Whether they challenge this or not depends on the reasons advanced for the edit, and their professional judgment as to whether it distorts what they want to say, and a realistic assessment of the likelihood of being published if they do. The journalist who constantly disputes an editor’s decisions is likely to have to find another newspaper – or maybe another job.

6. A journalist and by extension a newspaper, owes a duty to the readers, to truth as they see it, to objectivity and to facts – and to the society of which they are a part.

That does not mean impartiality, or that elusive and usually unattainable concept of balance. Journalists and newspapers have the right to espouse causes, to take a political stance.  Where would the balance have been in reporting the holocaust, had the information been available at the time had we not been at war? Would Hitler and Himmler have been given equal space and airtime? The distinguished journalist John Pilger would have been shocked had he been accused of ‘balance’ in some of his most famous reports.

HOW THE NEWS IS PRESENTED

Certain facts seem evident to me as a reader and a voter, despite my lack of direct newsroom experience.

From all their sources of information, newspaper editors must decide what stories to run, their relative significance and how they will be presented.

In the ideal world that many independence supporters aspire to – understandably, since they are trying to create a better Scotland that more closely approximates their ideals – there would be rigorous fact checking, an attempt to ensure that all viewpoints are equally reflected (the elusive balance), news would be presented as news, and opinion would be separately reflected as comment. Stories would be presented in accordance with their relative significance, i.e. big, significant stories would make the headlines and the inside spreads, and lesser stories be given fewer column inches and humbler placement.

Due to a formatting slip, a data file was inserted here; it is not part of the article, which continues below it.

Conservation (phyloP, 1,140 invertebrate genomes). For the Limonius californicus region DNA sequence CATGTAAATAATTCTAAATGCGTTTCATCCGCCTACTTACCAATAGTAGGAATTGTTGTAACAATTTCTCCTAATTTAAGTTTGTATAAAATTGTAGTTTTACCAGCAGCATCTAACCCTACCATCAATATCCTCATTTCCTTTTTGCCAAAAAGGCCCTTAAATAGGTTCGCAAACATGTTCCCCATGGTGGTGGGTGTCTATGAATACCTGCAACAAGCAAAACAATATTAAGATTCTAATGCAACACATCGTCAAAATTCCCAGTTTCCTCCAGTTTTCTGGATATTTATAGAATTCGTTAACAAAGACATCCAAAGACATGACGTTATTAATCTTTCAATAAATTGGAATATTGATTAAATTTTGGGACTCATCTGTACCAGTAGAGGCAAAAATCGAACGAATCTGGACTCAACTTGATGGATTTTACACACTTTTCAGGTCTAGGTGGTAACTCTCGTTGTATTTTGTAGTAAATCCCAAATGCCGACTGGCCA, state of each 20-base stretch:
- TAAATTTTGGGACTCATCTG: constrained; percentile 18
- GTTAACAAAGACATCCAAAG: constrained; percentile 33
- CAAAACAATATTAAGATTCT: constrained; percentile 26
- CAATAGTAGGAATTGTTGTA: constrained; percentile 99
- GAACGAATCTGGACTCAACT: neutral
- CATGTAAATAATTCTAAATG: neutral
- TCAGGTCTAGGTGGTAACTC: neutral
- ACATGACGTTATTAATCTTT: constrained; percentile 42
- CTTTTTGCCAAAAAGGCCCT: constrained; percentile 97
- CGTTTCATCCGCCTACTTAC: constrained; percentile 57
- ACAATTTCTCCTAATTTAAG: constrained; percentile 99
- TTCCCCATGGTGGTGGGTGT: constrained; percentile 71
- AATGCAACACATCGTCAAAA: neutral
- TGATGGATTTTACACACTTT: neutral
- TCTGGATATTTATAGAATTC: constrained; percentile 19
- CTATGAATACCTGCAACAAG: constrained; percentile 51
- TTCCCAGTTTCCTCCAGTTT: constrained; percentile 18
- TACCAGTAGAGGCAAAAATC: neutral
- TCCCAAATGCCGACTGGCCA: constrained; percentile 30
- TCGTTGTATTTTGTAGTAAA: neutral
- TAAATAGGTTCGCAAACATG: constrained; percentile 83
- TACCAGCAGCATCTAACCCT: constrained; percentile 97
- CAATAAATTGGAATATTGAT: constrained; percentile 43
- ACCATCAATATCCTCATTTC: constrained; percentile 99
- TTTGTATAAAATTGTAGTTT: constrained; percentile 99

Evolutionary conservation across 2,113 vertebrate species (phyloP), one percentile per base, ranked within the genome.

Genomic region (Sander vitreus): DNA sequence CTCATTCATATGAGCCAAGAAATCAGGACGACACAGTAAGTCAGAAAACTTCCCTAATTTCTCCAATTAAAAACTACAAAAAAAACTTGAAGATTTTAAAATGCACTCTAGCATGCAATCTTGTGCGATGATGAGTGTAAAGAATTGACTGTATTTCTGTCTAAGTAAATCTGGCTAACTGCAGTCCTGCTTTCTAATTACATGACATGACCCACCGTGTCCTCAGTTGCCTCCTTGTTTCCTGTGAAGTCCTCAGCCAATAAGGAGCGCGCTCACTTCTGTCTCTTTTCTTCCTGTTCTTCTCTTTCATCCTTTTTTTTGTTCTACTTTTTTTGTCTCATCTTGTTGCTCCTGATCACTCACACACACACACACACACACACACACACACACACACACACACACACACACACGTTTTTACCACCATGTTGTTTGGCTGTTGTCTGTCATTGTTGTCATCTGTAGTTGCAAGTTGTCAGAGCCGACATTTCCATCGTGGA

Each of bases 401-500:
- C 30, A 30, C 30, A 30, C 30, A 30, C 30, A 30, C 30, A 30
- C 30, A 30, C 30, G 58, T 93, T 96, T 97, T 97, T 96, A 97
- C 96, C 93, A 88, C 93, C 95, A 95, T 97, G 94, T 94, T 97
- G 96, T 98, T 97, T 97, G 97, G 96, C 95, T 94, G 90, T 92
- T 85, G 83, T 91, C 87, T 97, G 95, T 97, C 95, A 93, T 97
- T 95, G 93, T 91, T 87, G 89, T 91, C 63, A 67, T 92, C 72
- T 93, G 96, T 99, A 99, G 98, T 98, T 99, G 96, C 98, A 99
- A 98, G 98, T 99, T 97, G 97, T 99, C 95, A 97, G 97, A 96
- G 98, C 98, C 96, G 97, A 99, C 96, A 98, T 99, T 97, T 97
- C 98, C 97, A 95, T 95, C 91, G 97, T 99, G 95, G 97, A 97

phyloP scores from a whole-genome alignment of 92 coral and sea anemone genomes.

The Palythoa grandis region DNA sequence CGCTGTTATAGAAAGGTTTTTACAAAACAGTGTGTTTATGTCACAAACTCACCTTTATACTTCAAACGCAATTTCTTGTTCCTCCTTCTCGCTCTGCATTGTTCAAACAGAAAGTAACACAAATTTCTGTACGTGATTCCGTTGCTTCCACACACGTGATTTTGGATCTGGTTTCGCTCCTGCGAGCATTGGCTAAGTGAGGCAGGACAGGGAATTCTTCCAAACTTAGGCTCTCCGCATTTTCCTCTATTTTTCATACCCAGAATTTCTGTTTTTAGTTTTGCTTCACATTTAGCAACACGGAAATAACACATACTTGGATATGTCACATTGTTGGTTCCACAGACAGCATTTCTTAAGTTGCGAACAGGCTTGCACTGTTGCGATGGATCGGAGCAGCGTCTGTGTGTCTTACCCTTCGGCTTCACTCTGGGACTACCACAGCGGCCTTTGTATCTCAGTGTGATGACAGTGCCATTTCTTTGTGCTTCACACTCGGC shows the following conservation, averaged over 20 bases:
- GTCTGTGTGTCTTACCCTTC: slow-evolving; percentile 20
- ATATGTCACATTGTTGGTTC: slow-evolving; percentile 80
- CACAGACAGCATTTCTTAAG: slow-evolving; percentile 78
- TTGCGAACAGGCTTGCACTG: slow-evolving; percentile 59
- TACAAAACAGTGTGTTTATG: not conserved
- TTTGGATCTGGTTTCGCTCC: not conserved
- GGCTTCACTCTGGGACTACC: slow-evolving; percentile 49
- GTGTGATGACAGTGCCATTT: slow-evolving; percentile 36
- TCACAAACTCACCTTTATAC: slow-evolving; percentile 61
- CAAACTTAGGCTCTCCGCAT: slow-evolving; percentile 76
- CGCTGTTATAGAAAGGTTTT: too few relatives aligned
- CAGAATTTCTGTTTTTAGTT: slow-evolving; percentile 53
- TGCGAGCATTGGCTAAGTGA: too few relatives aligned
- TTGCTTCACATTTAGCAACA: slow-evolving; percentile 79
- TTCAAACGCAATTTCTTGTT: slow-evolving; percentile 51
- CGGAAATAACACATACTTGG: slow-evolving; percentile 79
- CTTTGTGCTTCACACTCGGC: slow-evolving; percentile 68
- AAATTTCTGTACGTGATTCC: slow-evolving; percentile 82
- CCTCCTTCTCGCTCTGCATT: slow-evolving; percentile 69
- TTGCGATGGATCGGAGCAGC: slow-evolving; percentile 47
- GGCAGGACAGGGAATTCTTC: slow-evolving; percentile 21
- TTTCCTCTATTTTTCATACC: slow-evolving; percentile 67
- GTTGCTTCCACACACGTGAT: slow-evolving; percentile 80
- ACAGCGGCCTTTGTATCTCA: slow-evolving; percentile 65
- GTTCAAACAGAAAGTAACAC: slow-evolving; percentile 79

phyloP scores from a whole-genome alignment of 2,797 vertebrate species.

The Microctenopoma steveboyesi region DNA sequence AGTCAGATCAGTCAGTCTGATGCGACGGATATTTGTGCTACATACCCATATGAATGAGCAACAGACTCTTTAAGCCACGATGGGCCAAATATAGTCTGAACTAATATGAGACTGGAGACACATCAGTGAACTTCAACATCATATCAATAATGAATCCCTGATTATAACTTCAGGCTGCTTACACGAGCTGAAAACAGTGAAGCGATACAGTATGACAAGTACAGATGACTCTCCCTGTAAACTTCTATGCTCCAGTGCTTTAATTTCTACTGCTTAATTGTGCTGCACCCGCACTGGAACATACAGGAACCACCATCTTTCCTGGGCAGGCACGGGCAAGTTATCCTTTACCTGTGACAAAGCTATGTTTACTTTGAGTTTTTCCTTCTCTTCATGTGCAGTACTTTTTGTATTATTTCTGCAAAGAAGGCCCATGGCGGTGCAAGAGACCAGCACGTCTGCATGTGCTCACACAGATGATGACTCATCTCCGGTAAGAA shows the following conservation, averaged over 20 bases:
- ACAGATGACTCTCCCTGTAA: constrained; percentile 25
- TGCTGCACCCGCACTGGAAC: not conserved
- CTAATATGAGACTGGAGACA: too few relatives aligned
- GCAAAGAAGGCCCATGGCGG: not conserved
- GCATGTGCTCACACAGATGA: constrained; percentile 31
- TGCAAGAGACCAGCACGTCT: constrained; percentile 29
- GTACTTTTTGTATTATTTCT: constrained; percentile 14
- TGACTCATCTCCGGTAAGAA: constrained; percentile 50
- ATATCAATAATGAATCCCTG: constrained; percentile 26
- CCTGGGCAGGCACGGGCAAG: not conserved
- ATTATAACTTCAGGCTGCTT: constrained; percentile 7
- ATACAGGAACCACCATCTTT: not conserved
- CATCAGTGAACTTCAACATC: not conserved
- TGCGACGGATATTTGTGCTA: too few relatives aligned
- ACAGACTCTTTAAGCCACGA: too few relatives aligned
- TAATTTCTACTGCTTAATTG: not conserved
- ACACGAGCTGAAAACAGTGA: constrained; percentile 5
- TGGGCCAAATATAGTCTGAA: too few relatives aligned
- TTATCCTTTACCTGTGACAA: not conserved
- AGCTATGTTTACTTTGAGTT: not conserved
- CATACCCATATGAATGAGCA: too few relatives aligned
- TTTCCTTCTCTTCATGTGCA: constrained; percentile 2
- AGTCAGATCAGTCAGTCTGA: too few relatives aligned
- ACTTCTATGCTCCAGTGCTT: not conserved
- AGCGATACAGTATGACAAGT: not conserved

At the highest level of the Fourth Estate, this ideal is sometimes approached, but rarely completely achieved. The Financial Times, for instance, deals with the hard business of business and finance, and charges a premium price to its mainly well-heeled readers for presenting fully-researched news, data, information and informed opinion.

The Guardian, run by a trust, has a long honourable record dating back to its days as The Manchester Guardian – a newspaper avowedly of the Left, but committed to telling truth to power, investigative journalism of a high order. The Times, a paper of the right (though it might argue that it isn’t) has high journalistic standards and is rarely cavalier with facts. And there are other honourable examples among the broadsheets and the regional press. The less said about the Telegraph under the Barclay Brothers proprietorship the better.

NEWS STORIES: SELECTION, SIGNIFICANCE, PLACEMENT, HEADLINES

Here’s Hollywood’s version of a legendary editor, Ben Bradley of The Washington Post, discussing the embryo Watergate story. Hollywood hokum? In part, yes, but based on the real story as told by the reporters, so probably accurate in essence.

Bradley considers the facts, and the risks of running the story, confronting in the process the inescapable and unpalatable facts that he has to trust his reporters and they have to trust their source.